“Start-ups have the disruptive mindset to conceive ideas and set things in motion. Larger corporations have the resources to bring those concepts to life. The collision of those two universes is where the magic happens.”
— Niels Cransberg
Dr Dag Piper agrees that rather than just being fast, it’s about being agile—getting things done quick and easy, but in a systematic and structured way. “We need to forget everything we knew about market research back in the 80s and 90s. Instead of only asking questions, let’s also observe, listen carefully, and adjust our strategy.”
Spot the weak signals
So you’re setting up a dedicated team and adopting an agile mindset. Then what? Do you dive into a trend report to spark the next fresh idea? Quite the opposite, says Dr Dag Piper, who admittedly isn’t a big fan of trends. “As soon as a trend has a name, it’s too late.”
“Digital is great, but it only triggers the visual and auditory aspects of our consumers’ psyches. In the future, physical experiences will gain terrain once again.”
—Dr Dag Piper
Rather than keeping up with trends and compiling trend reports, we need to spot what he calls “the weak signal”. As consumers, we all have invisible filters to look at the market—things we intuitively respond to, and other things that go right over our heads.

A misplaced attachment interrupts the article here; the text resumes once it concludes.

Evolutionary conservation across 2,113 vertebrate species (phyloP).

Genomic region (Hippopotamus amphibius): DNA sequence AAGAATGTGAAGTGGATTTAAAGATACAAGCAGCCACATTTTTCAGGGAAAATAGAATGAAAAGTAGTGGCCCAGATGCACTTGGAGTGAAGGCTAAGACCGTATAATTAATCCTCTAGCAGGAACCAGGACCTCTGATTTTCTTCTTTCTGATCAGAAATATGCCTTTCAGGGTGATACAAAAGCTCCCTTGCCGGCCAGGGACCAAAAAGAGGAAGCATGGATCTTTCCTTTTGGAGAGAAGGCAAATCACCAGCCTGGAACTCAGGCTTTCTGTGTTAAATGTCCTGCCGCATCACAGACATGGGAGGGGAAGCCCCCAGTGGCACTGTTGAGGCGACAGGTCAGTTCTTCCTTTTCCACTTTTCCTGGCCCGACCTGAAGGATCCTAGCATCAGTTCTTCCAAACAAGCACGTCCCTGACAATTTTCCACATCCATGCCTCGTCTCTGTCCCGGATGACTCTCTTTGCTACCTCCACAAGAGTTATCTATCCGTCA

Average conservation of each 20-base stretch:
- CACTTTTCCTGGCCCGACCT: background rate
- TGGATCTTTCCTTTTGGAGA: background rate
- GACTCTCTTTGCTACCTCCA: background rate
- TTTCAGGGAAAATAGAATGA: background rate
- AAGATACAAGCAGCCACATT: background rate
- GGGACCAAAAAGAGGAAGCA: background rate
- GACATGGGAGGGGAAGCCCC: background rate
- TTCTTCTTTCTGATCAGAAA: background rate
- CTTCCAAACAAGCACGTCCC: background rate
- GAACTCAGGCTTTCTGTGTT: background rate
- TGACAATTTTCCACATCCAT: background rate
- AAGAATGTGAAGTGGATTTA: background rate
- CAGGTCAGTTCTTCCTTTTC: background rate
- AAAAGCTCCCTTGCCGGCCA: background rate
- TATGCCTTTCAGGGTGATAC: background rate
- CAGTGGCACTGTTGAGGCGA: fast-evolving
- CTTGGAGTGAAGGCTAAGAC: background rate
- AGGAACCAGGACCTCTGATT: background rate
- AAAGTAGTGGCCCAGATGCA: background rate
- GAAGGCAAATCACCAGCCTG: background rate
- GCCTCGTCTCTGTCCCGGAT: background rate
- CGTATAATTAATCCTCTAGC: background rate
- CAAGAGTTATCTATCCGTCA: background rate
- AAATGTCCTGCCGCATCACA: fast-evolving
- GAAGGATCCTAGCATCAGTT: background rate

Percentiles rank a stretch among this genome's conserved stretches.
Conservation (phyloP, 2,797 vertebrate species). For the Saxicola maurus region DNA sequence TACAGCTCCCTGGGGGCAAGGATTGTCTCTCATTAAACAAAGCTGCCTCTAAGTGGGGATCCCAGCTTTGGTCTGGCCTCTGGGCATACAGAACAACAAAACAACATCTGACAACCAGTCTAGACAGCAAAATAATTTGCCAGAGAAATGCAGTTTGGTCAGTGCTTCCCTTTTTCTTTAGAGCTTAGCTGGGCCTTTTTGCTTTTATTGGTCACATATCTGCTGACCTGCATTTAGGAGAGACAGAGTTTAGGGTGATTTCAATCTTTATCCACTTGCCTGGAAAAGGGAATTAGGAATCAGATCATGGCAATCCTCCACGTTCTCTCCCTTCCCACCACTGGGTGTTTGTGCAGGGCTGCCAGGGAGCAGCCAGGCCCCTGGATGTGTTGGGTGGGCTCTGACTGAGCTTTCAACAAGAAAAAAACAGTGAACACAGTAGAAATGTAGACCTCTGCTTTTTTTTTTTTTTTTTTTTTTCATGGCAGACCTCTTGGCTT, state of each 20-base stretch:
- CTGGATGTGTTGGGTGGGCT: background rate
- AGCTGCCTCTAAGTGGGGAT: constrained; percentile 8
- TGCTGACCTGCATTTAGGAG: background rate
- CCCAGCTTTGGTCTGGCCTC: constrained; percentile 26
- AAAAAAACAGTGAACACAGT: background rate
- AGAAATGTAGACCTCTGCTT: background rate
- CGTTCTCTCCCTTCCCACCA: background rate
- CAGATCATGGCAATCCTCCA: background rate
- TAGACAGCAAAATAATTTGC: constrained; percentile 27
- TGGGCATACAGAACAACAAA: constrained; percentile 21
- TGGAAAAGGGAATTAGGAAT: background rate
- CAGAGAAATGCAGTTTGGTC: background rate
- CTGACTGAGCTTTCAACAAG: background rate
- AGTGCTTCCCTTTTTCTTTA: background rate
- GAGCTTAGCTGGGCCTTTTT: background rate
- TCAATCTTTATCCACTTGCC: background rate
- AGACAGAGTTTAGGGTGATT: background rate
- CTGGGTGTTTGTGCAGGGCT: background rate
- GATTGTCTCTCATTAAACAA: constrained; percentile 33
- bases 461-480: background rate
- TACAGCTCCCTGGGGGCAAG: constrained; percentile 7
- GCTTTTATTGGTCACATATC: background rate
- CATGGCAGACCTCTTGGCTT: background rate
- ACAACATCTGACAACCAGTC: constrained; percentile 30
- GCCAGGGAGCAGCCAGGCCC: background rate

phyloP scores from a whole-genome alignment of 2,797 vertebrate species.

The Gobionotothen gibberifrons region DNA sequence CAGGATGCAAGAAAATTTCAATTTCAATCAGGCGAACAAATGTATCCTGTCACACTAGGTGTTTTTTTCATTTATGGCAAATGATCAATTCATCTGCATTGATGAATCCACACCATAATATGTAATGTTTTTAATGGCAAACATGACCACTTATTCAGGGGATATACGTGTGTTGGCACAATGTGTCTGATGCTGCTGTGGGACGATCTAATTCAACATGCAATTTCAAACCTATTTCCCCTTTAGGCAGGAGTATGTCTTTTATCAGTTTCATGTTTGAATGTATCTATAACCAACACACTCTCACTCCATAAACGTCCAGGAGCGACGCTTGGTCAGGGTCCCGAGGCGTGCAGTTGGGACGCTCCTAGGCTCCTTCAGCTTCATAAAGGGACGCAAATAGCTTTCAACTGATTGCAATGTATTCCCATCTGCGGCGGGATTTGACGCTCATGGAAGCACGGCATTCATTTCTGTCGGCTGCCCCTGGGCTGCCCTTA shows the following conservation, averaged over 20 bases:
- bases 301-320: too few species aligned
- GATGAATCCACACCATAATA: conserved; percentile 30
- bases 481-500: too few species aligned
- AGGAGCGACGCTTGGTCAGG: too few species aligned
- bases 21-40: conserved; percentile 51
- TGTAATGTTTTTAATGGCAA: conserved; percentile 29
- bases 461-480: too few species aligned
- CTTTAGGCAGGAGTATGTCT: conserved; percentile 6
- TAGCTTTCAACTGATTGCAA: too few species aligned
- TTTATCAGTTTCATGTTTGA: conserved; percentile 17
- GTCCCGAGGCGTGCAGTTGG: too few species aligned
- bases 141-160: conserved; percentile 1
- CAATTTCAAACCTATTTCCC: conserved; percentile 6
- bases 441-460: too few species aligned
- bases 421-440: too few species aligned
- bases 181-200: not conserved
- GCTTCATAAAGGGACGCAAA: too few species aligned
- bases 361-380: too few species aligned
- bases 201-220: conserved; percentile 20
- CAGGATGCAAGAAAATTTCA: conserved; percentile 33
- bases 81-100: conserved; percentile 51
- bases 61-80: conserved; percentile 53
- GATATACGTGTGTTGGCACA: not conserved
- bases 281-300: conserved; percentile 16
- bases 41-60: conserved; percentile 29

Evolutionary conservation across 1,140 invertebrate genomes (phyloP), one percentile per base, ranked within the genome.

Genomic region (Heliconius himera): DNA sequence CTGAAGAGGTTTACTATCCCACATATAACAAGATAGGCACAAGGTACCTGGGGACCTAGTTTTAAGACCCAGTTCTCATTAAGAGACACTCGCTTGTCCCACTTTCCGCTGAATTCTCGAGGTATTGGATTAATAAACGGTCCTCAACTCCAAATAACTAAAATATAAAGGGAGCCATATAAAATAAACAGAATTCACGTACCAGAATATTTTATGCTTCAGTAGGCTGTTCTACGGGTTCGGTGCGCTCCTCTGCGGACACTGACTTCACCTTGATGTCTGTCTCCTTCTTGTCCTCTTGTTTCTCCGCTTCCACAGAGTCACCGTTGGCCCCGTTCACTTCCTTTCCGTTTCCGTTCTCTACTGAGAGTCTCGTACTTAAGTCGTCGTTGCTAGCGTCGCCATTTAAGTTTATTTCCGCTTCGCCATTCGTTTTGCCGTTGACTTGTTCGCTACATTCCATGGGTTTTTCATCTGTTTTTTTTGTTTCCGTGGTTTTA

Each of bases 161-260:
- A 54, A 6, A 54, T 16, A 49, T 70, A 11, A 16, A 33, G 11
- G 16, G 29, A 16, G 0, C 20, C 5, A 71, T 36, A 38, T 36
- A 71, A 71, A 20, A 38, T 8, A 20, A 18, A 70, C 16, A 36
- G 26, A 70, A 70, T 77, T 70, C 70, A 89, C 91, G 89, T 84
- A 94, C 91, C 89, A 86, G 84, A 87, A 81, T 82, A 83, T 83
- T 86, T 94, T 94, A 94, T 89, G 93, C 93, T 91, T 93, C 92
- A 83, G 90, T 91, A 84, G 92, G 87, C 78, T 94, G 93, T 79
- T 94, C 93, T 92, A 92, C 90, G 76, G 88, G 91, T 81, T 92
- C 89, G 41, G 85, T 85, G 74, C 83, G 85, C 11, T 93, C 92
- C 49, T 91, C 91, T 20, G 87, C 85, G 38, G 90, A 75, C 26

Being able to detect and define the weak signals of your target audience helps you anticipate what's coming, rather than jumping on a trend that’s already on its way out.
- Dr Dag Piper
Give us a story
As humans, we like to think we’re rational creatures. But the truth is that humans feel rather than think their way through life, and that holds true for the marketplace as well. We buy things because they sell us an experience, a memory, or a story. After all, “everything we do is about telling stories”, Dr Piper says.
To boost brand perception and brand relevance, we’ll need to offer experiences rather than products or services. According to Dr Piper, experiences are all about memory, and our unconscious memory is what truly defines the way we look at brands. To make a lasting impact on consumers, a multi-sensorial approach will become radically more important. And that’s an interesting evolution, because it also challenges our digital-first way of thinking. “Digital is great, but it only triggers the visual and auditory aspects of our consumers’ psyches,” Dr Piper explains. He predicts that “in the future, physical experiences will gain terrain once again.” Whoever’s preparing for an exclusively digital approach might soon be drawing the short end of the stick—a hybrid strategy that speaks to consumers on multiple sensory levels will be the way to go.
What we’ve learned
“Innovation doesn’t come from outside—it’s a mindset,” moderator Cedric De Smedt concludes. And that’s exactly what this meeting of the minds has taught us. To accelerate innovation, we need to spot weak signals, sell stories and trigger our consumers’ unconscious memory. We need to innovate our own internal structures and build dedicated and committed teams that aren’t afraid to embrace failure, learn fast, and move on to the next new thing. Or, in the ringing words of Niels Cransberg: “top innovators set aspirational goals that are aligned with corporate strategy, but also offer value creation targets that inspire teams to dream.”